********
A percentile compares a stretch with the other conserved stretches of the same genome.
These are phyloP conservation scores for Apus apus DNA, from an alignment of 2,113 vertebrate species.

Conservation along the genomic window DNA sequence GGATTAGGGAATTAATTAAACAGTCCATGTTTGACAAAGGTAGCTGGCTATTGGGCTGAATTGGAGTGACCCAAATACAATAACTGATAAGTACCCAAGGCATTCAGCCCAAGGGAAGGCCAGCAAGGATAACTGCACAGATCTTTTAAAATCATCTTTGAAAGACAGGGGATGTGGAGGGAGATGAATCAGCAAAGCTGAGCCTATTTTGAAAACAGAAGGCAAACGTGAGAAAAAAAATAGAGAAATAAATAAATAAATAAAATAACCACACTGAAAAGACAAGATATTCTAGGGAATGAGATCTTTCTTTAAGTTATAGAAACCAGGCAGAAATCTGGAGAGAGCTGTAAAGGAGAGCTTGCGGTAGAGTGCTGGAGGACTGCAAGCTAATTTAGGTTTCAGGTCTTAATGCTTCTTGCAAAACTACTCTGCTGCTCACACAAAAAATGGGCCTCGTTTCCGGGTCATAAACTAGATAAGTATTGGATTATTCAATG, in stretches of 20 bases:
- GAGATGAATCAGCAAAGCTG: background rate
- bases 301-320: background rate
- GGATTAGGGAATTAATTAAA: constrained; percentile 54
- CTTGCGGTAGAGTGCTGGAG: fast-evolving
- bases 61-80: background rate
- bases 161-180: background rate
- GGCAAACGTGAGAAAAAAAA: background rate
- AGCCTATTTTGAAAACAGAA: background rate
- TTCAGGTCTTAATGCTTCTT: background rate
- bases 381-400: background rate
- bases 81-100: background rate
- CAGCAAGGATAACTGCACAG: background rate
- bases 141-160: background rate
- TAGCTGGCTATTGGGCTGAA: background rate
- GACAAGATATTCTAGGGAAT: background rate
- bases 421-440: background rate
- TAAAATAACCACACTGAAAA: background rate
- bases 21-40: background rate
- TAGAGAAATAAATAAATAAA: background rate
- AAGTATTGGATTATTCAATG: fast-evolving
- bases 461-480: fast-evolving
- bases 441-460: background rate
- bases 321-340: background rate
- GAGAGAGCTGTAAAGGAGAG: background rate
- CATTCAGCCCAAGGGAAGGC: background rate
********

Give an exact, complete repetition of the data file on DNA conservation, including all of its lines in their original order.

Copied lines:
A percentile compares a stretch with the other conserved stretches of the same genome.
These are phyloP conservation scores for Apus apus DNA, from an alignment of 2,113 vertebrate species.

Conservation along the genomic window DNA sequence GGATTAGGGAATTAATTAAACAGTCCATGTTTGACAAAGGTAGCTGGCTATTGGGCTGAATTGGAGTGACCCAAATACAATAACTGATAAGTACCCAAGGCATTCAGCCCAAGGGAAGGCCAGCAAGGATAACTGCACAGATCTTTTAAAATCATCTTTGAAAGACAGGGGATGTGGAGGGAGATGAATCAGCAAAGCTGAGCCTATTTTGAAAACAGAAGGCAAACGTGAGAAAAAAAATAGAGAAATAAATAAATAAATAAAATAACCACACTGAAAAGACAAGATATTCTAGGGAATGAGATCTTTCTTTAAGTTATAGAAACCAGGCAGAAATCTGGAGAGAGCTGTAAAGGAGAGCTTGCGGTAGAGTGCTGGAGGACTGCAAGCTAATTTAGGTTTCAGGTCTTAATGCTTCTTGCAAAACTACTCTGCTGCTCACACAAAAAATGGGCCTCGTTTCCGGGTCATAAACTAGATAAGTATTGGATTATTCAATG, in stretches of 20 bases:
- GAGATGAATCAGCAAAGCTG: background rate
- bases 301-320: background rate
- GGATTAGGGAATTAATTAAA: constrained; percentile 54
- CTTGCGGTAGAGTGCTGGAG: fast-evolving
- bases 61-80: background rate
- bases 161-180: background rate
- GGCAAACGTGAGAAAAAAAA: background rate
- AGCCTATTTTGAAAACAGAA: background rate
- TTCAGGTCTTAATGCTTCTT: background rate
- bases 381-400: background rate
- bases 81-100: background rate
- CAGCAAGGATAACTGCACAG: background rate
- bases 141-160: background rate
- TAGCTGGCTATTGGGCTGAA: background rate
- GACAAGATATTCTAGGGAAT: background rate
- bases 421-440: background rate
- TAAAATAACCACACTGAAAA: background rate
- bases 21-40: background rate
- TAGAGAAATAAATAAATAAA: background rate
- AAGTATTGGATTATTCAATG: fast-evolving
- bases 461-480: fast-evolving
- bases 441-460: background rate
- bases 321-340: background rate
- GAGAGAGCTGTAAAGGAGAG: background rate
- CATTCAGCCCAAGGGAAGGC: background rate